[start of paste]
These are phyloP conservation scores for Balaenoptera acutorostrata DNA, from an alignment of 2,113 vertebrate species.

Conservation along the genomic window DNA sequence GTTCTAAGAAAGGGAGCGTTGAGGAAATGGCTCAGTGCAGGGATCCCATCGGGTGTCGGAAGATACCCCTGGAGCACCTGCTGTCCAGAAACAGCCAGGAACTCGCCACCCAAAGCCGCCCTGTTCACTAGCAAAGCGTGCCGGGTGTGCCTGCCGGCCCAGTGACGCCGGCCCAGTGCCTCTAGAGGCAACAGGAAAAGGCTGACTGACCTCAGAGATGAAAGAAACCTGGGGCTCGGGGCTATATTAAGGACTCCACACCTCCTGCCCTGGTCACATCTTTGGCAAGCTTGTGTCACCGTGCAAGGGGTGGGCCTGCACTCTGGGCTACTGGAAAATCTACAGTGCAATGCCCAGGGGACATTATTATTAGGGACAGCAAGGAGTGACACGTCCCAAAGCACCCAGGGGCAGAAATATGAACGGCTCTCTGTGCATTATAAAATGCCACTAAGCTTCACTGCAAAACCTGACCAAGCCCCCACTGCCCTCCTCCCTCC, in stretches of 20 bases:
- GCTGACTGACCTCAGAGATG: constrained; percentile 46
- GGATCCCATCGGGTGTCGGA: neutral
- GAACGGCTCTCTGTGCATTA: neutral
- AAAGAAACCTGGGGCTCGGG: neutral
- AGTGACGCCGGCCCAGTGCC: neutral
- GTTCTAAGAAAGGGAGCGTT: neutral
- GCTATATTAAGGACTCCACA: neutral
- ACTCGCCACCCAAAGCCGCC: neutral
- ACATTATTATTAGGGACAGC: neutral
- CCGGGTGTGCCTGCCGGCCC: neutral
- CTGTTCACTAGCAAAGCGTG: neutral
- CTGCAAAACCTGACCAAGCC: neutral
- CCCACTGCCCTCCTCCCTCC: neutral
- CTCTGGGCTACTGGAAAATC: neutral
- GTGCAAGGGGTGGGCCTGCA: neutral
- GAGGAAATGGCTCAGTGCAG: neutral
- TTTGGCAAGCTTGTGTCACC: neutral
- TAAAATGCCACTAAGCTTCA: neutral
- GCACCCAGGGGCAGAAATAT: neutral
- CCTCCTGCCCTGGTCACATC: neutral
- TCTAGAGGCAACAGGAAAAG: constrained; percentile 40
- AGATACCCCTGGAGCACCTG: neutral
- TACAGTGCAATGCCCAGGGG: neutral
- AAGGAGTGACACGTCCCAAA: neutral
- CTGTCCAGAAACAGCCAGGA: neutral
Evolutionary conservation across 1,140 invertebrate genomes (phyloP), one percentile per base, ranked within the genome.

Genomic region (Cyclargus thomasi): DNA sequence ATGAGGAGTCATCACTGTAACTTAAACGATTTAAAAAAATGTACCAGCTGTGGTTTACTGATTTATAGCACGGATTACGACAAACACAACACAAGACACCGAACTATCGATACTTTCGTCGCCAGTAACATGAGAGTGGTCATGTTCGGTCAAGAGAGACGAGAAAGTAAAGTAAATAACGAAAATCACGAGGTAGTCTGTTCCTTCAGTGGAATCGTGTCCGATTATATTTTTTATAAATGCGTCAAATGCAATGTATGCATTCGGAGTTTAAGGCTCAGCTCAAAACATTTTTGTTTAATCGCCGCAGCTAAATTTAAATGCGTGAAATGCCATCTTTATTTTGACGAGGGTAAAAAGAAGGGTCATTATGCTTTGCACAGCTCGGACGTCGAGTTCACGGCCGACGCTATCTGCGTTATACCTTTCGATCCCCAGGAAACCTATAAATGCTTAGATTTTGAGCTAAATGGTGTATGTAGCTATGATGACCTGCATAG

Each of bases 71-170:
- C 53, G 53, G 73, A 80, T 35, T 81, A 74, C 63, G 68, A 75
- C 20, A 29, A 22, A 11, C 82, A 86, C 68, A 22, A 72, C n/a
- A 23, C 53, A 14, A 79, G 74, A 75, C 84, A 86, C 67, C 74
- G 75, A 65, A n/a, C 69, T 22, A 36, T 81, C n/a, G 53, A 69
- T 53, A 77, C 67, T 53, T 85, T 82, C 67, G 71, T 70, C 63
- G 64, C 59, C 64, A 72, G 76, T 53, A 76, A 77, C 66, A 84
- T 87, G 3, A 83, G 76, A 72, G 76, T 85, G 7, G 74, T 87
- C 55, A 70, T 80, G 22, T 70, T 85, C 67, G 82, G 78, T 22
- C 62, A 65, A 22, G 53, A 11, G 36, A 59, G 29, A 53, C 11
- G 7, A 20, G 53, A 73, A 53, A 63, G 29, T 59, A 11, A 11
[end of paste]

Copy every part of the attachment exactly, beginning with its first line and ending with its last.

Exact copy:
These are phyloP conservation scores for Balaenoptera acutorostrata DNA, from an alignment of 2,113 vertebrate species.

Conservation along the genomic window DNA sequence GTTCTAAGAAAGGGAGCGTTGAGGAAATGGCTCAGTGCAGGGATCCCATCGGGTGTCGGAAGATACCCCTGGAGCACCTGCTGTCCAGAAACAGCCAGGAACTCGCCACCCAAAGCCGCCCTGTTCACTAGCAAAGCGTGCCGGGTGTGCCTGCCGGCCCAGTGACGCCGGCCCAGTGCCTCTAGAGGCAACAGGAAAAGGCTGACTGACCTCAGAGATGAAAGAAACCTGGGGCTCGGGGCTATATTAAGGACTCCACACCTCCTGCCCTGGTCACATCTTTGGCAAGCTTGTGTCACCGTGCAAGGGGTGGGCCTGCACTCTGGGCTACTGGAAAATCTACAGTGCAATGCCCAGGGGACATTATTATTAGGGACAGCAAGGAGTGACACGTCCCAAAGCACCCAGGGGCAGAAATATGAACGGCTCTCTGTGCATTATAAAATGCCACTAAGCTTCACTGCAAAACCTGACCAAGCCCCCACTGCCCTCCTCCCTCC, in stretches of 20 bases:
- GCTGACTGACCTCAGAGATG: constrained; percentile 46
- GGATCCCATCGGGTGTCGGA: neutral
- GAACGGCTCTCTGTGCATTA: neutral
- AAAGAAACCTGGGGCTCGGG: neutral
- AGTGACGCCGGCCCAGTGCC: neutral
- GTTCTAAGAAAGGGAGCGTT: neutral
- GCTATATTAAGGACTCCACA: neutral
- ACTCGCCACCCAAAGCCGCC: neutral
- ACATTATTATTAGGGACAGC: neutral
- CCGGGTGTGCCTGCCGGCCC: neutral
- CTGTTCACTAGCAAAGCGTG: neutral
- CTGCAAAACCTGACCAAGCC: neutral
- CCCACTGCCCTCCTCCCTCC: neutral
- CTCTGGGCTACTGGAAAATC: neutral
- GTGCAAGGGGTGGGCCTGCA: neutral
- GAGGAAATGGCTCAGTGCAG: neutral
- TTTGGCAAGCTTGTGTCACC: neutral
- TAAAATGCCACTAAGCTTCA: neutral
- GCACCCAGGGGCAGAAATAT: neutral
- CCTCCTGCCCTGGTCACATC: neutral
- TCTAGAGGCAACAGGAAAAG: constrained; percentile 40
- AGATACCCCTGGAGCACCTG: neutral
- TACAGTGCAATGCCCAGGGG: neutral
- AAGGAGTGACACGTCCCAAA: neutral
- CTGTCCAGAAACAGCCAGGA: neutral
Evolutionary conservation across 1,140 invertebrate genomes (phyloP), one percentile per base, ranked within the genome.

Genomic region (Cyclargus thomasi): DNA sequence ATGAGGAGTCATCACTGTAACTTAAACGATTTAAAAAAATGTACCAGCTGTGGTTTACTGATTTATAGCACGGATTACGACAAACACAACACAAGACACCGAACTATCGATACTTTCGTCGCCAGTAACATGAGAGTGGTCATGTTCGGTCAAGAGAGACGAGAAAGTAAAGTAAATAACGAAAATCACGAGGTAGTCTGTTCCTTCAGTGGAATCGTGTCCGATTATATTTTTTATAAATGCGTCAAATGCAATGTATGCATTCGGAGTTTAAGGCTCAGCTCAAAACATTTTTGTTTAATCGCCGCAGCTAAATTTAAATGCGTGAAATGCCATCTTTATTTTGACGAGGGTAAAAAGAAGGGTCATTATGCTTTGCACAGCTCGGACGTCGAGTTCACGGCCGACGCTATCTGCGTTATACCTTTCGATCCCCAGGAAACCTATAAATGCTTAGATTTTGAGCTAAATGGTGTATGTAGCTATGATGACCTGCATAG

Each of bases 71-170:
- C 53, G 53, G 73, A 80, T 35, T 81, A 74, C 63, G 68, A 75
- C 20, A 29, A 22, A 11, C 82, A 86, C 68, A 22, A 72, C n/a
- A 23, C 53, A 14, A 79, G 74, A 75, C 84, A 86, C 67, C 74
- G 75, A 65, A n/a, C 69, T 22, A 36, T 81, C n/a, G 53, A 69
- T 53, A 77, C 67, T 53, T 85, T 82, C 67, G 71, T 70, C 63
- G 64, C 59, C 64, A 72, G 76, T 53, A 76, A 77, C 66, A 84
- T 87, G 3, A 83, G 76, A 72, G 76, T 85, G 7, G 74, T 87
- C 55, A 70, T 80, G 22, T 70, T 85, C 67, G 82, G 78, T 22
- C 62, A 65, A 22, G 53, A 11, G 36, A 59, G 29, A 53, C 11
- G 7, A 20, G 53, A 73, A 53, A 63, G 29, T 59, A 11, A 11